The NFL is hoping to ratify a new collective bargaining agreement in 2020, but they're discovering it'll be more difficult than anticipated. The latest proposal agreed upon by owners was swiftly met with disgust by most everyone -- current players, former players and media alike -- ahead of an all-important formal presentation to the NFLPA in the hopes of getting the needed two-thirds vote to install it before the new league year begins on March 18. 

While it's unlikely that happens, it's possible it could and if so, the Dallas Cowboys will find themselves working to figure a few things out when it comes to Dak Prescott, Amari Cooper and Byron Jones.  For added irony, Jones also happens to be the Cowboys player rep who'll cast a vote for or against the CBA. 

That means he's quite literally voting on not only the future of other players, but his own in Dallas.

Thanks to 2020 being the final year of the current CBA, all teams have the ability to use both the franchise tag and the transition tag, giving the Cowboys the ability to keep both Prescott and Cooper secured while extensions are being negotiated if deals aren't struck by the NFL deadline on March 10. The team is racing to get Prescott secured, who would like a shorter deal more friendly to the new CBA timing, to both ensure he shows up for Day 1 of offseason conditioning under new head coach Mike McCarthy and because it'll leave the franchise tag available to use on Cooper -- who they'd be open to placing a non-exclusive franchise tag on

That would allow them to receive two first-round picks in the event they opt to not match an offer he receives from another team, but initially it would serve as a placeholder to give them more time to work out a deal with him. 

Both Cooper and the Cowboys want it done, but nothing indicates that'll occur by March 10.

Because talks with Cooper are paused until Prescott's deal is finalized, the latter becomes the skeleton key to unlocking what happens with the former as well as Jones. Signing Prescott free of the franchise tag creates a trickle-down effect that leaves the transition tag available for Jones, and the Cowboys want that as an option to use for his valuation on the open market.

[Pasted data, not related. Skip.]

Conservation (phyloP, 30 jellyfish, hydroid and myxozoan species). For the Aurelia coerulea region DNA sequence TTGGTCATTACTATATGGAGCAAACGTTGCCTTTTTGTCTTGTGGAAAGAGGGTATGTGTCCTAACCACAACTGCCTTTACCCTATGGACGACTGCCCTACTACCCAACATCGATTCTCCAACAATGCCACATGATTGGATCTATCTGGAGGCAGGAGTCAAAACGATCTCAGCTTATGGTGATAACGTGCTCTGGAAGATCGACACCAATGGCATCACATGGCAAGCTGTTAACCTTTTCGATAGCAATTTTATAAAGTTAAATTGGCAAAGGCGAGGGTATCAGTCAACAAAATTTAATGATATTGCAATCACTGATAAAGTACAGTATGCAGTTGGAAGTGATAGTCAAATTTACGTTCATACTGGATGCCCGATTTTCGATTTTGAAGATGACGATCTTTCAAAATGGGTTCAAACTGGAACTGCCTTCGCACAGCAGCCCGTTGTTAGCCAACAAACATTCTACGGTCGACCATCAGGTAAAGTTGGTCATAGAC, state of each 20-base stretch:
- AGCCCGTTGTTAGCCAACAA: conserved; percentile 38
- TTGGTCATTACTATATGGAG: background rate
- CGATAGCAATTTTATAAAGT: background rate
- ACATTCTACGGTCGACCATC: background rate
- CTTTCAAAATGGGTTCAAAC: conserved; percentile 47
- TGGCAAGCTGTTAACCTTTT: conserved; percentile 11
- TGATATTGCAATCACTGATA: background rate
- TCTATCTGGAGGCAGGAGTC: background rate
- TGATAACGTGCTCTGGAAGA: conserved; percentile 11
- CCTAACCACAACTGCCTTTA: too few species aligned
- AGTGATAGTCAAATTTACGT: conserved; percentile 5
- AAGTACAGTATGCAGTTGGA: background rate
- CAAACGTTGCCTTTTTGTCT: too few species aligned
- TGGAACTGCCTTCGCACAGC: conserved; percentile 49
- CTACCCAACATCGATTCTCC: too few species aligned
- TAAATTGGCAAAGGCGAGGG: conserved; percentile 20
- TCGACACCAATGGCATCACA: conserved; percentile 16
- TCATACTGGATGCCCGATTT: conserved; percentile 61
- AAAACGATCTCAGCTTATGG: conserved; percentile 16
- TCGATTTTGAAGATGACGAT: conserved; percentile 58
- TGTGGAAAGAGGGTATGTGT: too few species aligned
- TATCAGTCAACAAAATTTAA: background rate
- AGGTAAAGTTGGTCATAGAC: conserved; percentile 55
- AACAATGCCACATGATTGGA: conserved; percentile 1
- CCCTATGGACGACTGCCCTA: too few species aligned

A source confirms to CBS Sports the club will make an offer to Jones but they won't engage in a bidding war to keep him around, instead planning to stand firm on whatever offer they slide his way. That will likely be in the range of $12 million to $13 million, but that's not going to outpace offers from expected rabid suitors like the Philadelphia Eagles, Denver Broncos, New York Giants, Washington Redskins and others.

There are lots of moving pieces to the Cowboys free agency puzzle, including them setting up for a run at pass rusher Robert Quinn, who would also like to stay put in Dallas, if it makes sense both financially and schematically. The presence of both tags helps give them flexibility to maneuver things how they see fit, but truth be told, that will/would be a luxury item for the Cowboys whereas it would be much more of a necessity item for teams who have very little cap space. Because the Cowboys are projected to have roughly $80 million in cap space and can easily mushroom that to $100 million or more, they don't actually "need" both tags.

They want them, yes, but they don't need them. If push comes to shove and only one tag is available, the club can do one of several things with their top three free agent talents. 

One option would obviously be to extend Prescott, Cooper and Jones before the tag deadline and not worry about using any tag whatsoever. That's not going to happen though, so another would be to extend Prescott and Jones, and tag Cooper. The problem there is the want of Quinn is tethered to the future of Jones, and so comes another option, which would be to extend Prescott, tag Cooper and let Jones walk to a higher bidder -- the more probable of all three scenarios. 

As you're undoubtedly catching on by now, there are plenty of ways to work it, because it's not an affordability issue for the Cowboys. It's simply who they want to sign and to what amount. 

Additionally, if the new CBA is ratified, the already cash-rich Cowboys would see an increase in this year's cap -- giving them that much more money to throw around. Interestingly enough, that makes it easier to get both Prescott and Cooper extended prior to March 10, leaving the sole use of a tag still available for Jones, should they decide to pull that trigger. So while they'd love to have both tags available to wave around like light sabers this offseason, they don't need any at all, financially speaking. 

As far as deadlines go, however, two tags are still better than one.